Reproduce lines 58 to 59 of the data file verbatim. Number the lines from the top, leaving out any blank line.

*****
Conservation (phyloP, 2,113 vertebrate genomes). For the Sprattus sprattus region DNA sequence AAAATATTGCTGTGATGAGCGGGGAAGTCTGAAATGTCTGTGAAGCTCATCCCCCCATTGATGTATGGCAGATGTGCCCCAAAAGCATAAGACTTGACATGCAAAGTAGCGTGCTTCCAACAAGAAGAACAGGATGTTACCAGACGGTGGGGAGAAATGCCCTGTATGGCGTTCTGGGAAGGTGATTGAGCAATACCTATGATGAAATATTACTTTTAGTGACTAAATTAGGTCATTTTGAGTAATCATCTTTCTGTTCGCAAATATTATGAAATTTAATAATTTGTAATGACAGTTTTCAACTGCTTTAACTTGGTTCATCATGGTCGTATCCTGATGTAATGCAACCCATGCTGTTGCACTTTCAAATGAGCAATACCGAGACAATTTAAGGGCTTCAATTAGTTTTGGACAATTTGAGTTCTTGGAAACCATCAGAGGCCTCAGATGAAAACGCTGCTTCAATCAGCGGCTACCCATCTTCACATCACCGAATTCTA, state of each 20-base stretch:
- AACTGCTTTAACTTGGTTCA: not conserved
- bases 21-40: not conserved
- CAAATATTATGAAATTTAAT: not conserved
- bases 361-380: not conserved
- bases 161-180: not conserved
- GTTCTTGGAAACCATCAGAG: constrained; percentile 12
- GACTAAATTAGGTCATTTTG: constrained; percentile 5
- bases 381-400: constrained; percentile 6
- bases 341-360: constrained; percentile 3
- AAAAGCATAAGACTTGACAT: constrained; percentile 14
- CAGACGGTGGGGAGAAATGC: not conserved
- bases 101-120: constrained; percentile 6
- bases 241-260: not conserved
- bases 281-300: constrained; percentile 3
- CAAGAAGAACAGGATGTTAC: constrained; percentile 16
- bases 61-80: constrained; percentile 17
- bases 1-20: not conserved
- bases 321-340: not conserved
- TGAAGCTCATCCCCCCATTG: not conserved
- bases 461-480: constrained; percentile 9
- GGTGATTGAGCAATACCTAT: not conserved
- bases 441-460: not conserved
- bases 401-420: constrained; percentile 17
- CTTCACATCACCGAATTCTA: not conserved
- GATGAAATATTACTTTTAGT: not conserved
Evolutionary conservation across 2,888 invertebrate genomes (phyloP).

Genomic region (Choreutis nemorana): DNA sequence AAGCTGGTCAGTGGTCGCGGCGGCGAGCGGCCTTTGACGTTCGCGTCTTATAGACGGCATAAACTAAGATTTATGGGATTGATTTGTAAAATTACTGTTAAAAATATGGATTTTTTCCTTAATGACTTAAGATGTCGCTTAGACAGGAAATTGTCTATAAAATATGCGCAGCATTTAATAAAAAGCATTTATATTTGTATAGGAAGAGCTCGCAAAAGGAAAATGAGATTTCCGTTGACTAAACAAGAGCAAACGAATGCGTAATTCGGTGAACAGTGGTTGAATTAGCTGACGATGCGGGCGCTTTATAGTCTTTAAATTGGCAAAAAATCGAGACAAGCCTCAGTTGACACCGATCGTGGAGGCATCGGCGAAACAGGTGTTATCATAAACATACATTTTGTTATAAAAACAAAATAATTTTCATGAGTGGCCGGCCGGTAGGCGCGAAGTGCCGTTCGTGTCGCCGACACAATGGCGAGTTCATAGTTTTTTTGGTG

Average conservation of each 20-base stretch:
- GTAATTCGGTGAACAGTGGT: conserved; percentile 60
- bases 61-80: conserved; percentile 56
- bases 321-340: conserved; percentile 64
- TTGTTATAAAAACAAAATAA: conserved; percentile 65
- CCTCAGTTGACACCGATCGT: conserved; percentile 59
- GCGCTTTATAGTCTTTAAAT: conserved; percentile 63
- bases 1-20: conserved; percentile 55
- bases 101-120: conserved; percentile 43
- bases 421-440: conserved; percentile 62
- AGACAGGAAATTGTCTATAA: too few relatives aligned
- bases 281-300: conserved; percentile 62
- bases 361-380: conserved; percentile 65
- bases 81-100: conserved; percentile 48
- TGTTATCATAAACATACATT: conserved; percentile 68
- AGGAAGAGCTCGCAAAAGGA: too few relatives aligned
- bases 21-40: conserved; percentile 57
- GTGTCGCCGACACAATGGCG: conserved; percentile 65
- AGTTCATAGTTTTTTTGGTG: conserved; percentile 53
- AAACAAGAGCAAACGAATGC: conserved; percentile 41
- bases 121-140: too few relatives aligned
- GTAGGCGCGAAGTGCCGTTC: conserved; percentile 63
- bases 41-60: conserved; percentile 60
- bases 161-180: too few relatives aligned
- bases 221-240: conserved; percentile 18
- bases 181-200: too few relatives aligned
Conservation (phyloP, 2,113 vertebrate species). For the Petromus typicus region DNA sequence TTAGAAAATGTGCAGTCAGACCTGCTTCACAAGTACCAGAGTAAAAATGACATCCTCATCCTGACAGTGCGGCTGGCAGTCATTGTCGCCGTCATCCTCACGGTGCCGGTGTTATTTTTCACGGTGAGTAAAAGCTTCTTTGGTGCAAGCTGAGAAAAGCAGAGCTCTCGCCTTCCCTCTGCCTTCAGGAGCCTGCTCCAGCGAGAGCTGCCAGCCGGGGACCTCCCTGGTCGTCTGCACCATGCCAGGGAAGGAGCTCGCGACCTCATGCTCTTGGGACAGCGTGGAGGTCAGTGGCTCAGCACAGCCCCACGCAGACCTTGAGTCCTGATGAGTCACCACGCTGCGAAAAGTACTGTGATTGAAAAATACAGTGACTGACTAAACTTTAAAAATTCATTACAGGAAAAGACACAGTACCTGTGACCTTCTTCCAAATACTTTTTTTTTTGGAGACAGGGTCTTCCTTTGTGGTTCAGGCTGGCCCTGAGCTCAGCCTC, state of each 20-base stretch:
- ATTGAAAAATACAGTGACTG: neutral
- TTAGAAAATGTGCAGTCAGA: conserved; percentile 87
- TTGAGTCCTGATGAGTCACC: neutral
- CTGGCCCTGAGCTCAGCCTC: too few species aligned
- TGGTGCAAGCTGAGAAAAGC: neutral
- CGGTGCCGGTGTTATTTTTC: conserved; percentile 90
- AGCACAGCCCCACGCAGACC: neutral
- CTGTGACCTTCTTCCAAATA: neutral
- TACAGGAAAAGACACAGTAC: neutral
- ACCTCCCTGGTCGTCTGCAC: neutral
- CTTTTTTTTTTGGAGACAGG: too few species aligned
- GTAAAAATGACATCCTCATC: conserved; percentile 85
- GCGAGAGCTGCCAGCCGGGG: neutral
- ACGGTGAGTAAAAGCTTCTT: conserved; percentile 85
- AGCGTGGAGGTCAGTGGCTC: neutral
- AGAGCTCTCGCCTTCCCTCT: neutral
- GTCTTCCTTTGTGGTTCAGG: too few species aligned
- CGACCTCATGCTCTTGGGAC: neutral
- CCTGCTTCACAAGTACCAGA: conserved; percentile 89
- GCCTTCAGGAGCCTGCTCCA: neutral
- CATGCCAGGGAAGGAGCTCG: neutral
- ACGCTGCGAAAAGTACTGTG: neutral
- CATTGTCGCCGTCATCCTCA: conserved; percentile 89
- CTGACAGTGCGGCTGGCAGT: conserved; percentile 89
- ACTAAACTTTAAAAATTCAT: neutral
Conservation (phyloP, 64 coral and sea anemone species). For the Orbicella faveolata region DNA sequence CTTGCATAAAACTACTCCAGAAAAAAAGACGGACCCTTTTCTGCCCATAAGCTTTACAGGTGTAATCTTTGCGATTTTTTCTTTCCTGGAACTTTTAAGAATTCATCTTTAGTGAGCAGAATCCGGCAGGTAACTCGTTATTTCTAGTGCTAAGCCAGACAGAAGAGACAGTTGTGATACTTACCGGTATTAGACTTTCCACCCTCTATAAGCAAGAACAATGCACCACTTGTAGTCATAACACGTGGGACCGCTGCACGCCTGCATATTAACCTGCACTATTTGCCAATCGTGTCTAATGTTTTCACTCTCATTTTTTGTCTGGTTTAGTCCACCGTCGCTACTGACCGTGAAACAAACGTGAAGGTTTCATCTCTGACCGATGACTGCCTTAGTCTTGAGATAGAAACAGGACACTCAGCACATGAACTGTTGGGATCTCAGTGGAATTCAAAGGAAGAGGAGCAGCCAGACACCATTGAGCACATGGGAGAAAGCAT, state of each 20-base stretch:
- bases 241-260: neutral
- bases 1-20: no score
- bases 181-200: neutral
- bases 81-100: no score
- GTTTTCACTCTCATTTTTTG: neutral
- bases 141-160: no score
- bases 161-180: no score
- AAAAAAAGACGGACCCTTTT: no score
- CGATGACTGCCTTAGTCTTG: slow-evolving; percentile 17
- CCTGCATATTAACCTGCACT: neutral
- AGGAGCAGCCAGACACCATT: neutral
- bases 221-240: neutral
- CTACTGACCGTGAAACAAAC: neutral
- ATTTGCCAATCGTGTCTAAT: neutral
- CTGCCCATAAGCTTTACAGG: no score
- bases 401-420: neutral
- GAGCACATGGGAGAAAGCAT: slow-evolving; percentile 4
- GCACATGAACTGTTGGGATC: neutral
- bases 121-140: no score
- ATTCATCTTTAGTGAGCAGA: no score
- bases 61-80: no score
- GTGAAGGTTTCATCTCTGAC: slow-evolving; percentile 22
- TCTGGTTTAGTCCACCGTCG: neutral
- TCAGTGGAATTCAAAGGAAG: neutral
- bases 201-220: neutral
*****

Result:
- TTGAGTCCTGATGAGTCACC: neutral
- CTGGCCCTGAGCTCAGCCTC: too few species aligned